Check out of the roach motel
Asthma is an urban disease, possibly affecting as many as one in four urban children, a much higher toxicology rate than in rural areas. So naturally we deduce that something about urban buildings triggers asthmatic responses – but the causes have been much debated until a recent study fingers a likely culprit:
Hiding in plain sight?
As reported in the New York Times:
Asthma is the most common chronic disease of childhood, one that strikes the poor disproportionately. Up to one-third of children living in inner-city public housing have allergic asthma –
That asthma is more prevalent among urban children, then among poor urban children, then among public-housing urban children, strongly suggests that something about their living conditions is the cause.
See a cause of asthma here?
– in which a specific allergen sets off a cascade of events that cause characteristic inflammation, airway constriction and wheezing.
Since asthma is a breathing-irritation disease, we can posit that something in the air quality of poor apartments is unhealthy to children.
Now, using an experimental model that required leaving the pristine conditions of the lab for the messier ones of life, a team of scientists from the Boston University
“For inner-city children,” said the lead researcher, Dr. Daniel G. Remick, a professor of pathology, “the major cause of asthma is:
Not dust mites
Ugly and rapacious, but innocent!
Not dog dander
Dangerous and spiky, but innocent!
Not outdoor air pollen.
Spikey and mathematical, but innocent!
It’s allergies to cockroaches.”
Guilty, guilty, guilty!
Dr. Remick and his colleagues (then at the University of Michigan) published their first paper in 2002, after developing their model over several years. Their laboratory was in
The team made home visits with an old-time data-collection instrument: the vacuum cleaner.
Science at work
“We collected house dust — big dust bunnies — added water, let them mix overnight, and spun the junk out of them, until we had extract,” said Dr. Remick, now 56.
Just add water, and flee!
The things we do for science.
The extract was filled with proteins from Blattella germanica — the common cockroach — whose exoskeletons and droppings become airborne after death.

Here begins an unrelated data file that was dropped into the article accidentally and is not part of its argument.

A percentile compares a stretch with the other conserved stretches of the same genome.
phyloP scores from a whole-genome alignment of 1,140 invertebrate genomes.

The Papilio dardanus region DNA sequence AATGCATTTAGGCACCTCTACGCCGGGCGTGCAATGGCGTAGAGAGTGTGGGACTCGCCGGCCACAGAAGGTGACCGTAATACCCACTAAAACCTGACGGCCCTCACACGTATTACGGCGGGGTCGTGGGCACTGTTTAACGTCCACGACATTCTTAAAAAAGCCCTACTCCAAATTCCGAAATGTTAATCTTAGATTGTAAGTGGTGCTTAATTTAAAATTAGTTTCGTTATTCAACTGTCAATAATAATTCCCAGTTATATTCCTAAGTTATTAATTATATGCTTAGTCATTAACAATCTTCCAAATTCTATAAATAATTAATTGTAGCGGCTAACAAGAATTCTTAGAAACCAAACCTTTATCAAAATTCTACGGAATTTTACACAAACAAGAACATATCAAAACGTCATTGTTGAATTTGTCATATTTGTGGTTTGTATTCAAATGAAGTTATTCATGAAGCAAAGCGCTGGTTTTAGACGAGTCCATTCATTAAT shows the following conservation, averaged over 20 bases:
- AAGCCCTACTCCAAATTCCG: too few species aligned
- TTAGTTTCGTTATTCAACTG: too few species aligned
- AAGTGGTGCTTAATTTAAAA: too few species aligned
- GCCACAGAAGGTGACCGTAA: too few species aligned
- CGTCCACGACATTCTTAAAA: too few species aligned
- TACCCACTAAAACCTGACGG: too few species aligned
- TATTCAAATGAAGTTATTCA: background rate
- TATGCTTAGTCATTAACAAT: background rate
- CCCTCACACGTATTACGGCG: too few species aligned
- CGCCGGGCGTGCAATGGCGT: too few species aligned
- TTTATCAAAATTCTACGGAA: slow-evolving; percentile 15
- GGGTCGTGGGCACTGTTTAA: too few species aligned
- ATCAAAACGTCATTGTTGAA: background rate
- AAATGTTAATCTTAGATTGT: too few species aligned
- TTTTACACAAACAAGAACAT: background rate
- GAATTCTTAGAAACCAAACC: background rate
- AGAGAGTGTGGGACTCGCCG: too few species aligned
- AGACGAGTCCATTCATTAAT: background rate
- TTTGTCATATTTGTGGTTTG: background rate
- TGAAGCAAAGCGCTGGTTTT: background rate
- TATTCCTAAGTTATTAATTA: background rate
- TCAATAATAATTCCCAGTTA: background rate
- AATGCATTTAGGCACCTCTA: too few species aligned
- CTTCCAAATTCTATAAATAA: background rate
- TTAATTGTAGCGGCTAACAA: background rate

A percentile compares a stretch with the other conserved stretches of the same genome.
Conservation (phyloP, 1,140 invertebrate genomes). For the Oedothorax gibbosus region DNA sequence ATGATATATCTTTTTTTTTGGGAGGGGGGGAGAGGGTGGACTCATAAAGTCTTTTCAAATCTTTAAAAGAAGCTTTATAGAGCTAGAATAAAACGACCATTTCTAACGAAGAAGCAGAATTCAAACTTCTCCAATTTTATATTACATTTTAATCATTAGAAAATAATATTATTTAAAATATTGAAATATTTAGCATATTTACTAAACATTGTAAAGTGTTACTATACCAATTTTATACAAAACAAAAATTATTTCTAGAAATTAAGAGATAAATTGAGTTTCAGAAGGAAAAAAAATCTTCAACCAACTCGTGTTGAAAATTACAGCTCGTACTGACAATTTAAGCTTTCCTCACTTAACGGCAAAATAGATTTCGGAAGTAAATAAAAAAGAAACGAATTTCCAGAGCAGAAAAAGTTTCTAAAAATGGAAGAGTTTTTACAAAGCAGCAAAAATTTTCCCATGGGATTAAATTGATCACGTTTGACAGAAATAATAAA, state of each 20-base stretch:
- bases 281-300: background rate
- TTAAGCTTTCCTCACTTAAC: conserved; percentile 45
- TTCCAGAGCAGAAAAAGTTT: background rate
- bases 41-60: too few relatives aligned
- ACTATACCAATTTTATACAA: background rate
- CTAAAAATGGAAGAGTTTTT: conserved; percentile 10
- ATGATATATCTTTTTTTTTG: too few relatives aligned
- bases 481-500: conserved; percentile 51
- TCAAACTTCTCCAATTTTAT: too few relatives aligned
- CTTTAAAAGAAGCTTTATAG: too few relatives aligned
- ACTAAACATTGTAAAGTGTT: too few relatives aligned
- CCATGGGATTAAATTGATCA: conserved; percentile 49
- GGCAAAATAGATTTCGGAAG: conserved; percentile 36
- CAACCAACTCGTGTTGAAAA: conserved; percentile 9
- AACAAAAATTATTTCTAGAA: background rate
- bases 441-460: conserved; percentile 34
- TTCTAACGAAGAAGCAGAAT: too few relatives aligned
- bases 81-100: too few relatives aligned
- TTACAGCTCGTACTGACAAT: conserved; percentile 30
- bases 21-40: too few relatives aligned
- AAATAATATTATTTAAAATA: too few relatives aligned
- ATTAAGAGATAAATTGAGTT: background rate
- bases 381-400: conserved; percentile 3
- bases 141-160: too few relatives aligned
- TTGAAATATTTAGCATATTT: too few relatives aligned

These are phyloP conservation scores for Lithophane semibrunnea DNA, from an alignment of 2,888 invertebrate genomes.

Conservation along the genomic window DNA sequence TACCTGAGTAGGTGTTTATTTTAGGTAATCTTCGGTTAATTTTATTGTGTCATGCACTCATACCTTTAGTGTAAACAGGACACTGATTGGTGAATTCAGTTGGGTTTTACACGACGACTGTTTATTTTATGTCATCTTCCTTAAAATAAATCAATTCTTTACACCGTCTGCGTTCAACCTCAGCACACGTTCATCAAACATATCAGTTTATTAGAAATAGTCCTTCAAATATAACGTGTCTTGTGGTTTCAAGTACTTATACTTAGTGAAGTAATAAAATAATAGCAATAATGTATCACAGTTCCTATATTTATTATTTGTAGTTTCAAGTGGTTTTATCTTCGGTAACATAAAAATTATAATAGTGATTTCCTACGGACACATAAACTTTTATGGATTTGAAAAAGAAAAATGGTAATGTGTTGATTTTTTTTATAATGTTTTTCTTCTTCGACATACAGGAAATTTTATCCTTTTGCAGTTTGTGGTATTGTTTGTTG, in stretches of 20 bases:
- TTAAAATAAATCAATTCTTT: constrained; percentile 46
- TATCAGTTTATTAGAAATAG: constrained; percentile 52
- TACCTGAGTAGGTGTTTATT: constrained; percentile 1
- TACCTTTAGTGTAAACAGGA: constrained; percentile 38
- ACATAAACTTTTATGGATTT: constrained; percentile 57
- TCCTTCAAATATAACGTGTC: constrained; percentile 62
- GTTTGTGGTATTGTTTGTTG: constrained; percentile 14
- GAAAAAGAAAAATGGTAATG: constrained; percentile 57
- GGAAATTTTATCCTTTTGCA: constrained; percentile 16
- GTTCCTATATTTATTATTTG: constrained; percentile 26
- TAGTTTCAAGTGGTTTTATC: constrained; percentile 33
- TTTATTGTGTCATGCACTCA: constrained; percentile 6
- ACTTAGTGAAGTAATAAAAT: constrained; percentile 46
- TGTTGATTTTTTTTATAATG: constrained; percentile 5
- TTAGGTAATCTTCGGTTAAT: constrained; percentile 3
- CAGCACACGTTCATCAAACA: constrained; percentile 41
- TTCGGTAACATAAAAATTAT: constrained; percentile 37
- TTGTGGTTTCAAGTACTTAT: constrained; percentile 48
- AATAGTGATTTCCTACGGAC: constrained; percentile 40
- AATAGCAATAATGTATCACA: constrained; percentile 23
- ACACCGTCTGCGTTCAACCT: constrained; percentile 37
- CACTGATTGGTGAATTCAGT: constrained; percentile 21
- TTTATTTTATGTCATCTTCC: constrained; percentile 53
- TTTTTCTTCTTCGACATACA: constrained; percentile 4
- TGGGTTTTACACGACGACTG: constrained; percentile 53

Stop shedding your exoskeleton, okay?
Back in the laboratory, mice were exposed to the dust bunny particles. After being injected, they were immunologically primed: their cellular response systems went on alert.
Better mice than men for this testing, to be sure.
A story of asthma?
When exposed to the same particles a second time by inhaling them, the systems on alert went to attack. Mice that had been breathing easily had difficulty exhaling, and their respiration slowed — a rodent corollary to wheezing. They were having asthma attacks.
This is classical science: conduct a repeatable experiment, observe the consequences.
Analysis of their lungs showed that their airways were clogged with white blood cells, mostly of a type called eosinophils, that caused mucus secretion, tissue damage and changes in muscle contractibility.
You try breathing that
Mice in a control group, exposed to dust mites instead of cockroach protein, had none of the same respiratory or pathologic changes.
Mice do not suffer from the placebo effect.
The team reproduced their results in several sites; different dust bunnies, same allergic reaction.
Reproducibility is what distinguishes science from alchemy.
“We’re pretty excited,” Dr. Remick said in an interview, “because this is the first time someone has actually taken stuff from houses where kids have asthma.”
From the New York Times: Remick offers you your choice of dust bunnies to inhale
Researchers not directly involved with the studies said they were excited, too. “It’s a clever thing,” said Dr. Lester Kobzik, a pathology professor at
By accumulating particular vintages of dust bunnies, Remick had samples large enough to repeat his experiment under widely varying conditions.
Dr. Peter A. Ward, a professor of pathology at the
Most laboratory asthma research still uses genetically created proteins to induce symptoms in mice; often, the proteins are taken from egg whites. This is scientifically pleasing, but less relevant to real life. Egg whites (which humans rarely grow allergic to) have little in common with the city dust children are more likely to cavort through and inhale.
Nothing like an egg white
Using the same mouse model, Dr. Remick is now studying the effects of various asthma treatments, including the anti-inflammatory drugs called tumor necrosis factor inhibitors, like Remicade and Enbrel. The drugs, already used for treating rheumatoid arthritis and inflammatory bowel disease, appear to derail a crucial immunologic compound that attracts eosinophils.
“Blocking tumor necrosis factor in a mouse model improves asthma,” Dr. Remick said. “It’s pretty slick.”
Trying to derail you guys
For affordable housing owners, managers, and residents, the implication is clear: clean up your kitchens and bathrooms, keep the roach population at bay, and you grow healthier children.
De-roaching housing may become more than just good common sense, it may become a hygienic or leasing requirement.
Time to check out the roaches